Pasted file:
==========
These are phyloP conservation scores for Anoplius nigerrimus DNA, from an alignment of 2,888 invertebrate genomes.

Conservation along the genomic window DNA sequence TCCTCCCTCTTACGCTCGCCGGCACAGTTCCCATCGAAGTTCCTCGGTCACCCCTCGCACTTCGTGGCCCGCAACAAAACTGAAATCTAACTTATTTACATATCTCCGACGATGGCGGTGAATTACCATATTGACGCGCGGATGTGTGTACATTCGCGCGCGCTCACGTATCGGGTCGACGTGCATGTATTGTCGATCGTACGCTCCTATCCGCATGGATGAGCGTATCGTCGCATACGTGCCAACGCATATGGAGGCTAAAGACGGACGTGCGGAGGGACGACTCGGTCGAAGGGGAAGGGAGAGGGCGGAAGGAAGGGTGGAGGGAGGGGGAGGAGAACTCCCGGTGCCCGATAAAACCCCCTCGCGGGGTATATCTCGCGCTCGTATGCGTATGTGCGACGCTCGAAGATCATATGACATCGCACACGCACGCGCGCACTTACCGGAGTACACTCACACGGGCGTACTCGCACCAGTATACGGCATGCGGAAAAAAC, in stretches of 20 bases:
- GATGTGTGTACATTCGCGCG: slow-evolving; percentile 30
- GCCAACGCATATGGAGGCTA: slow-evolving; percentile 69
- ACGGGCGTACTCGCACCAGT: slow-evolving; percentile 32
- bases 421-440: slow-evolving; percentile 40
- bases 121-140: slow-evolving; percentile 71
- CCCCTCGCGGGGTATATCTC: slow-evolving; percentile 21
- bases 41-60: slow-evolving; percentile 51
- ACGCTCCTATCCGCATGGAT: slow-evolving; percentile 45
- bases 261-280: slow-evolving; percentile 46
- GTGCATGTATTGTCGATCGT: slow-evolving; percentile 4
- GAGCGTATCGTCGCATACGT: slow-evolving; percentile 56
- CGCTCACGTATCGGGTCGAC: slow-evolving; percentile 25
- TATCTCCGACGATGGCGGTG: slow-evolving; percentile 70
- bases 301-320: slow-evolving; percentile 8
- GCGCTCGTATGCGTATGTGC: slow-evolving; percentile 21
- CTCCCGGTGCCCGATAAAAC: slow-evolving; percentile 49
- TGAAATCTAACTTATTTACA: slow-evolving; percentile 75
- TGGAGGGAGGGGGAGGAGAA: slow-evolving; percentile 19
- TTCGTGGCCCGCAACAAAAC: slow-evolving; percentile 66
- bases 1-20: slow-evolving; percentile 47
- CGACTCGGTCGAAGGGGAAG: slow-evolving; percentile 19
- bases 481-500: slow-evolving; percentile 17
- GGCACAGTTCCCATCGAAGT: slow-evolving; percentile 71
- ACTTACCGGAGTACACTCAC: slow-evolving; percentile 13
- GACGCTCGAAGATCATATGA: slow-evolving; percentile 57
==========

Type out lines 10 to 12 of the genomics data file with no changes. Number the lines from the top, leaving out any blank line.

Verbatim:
- ACGCTCCTATCCGCATGGAT: slow-evolving; percentile 45
- bases 261-280: slow-evolving; percentile 46
- GTGCATGTATTGTCGATCGT: slow-evolving; percentile 4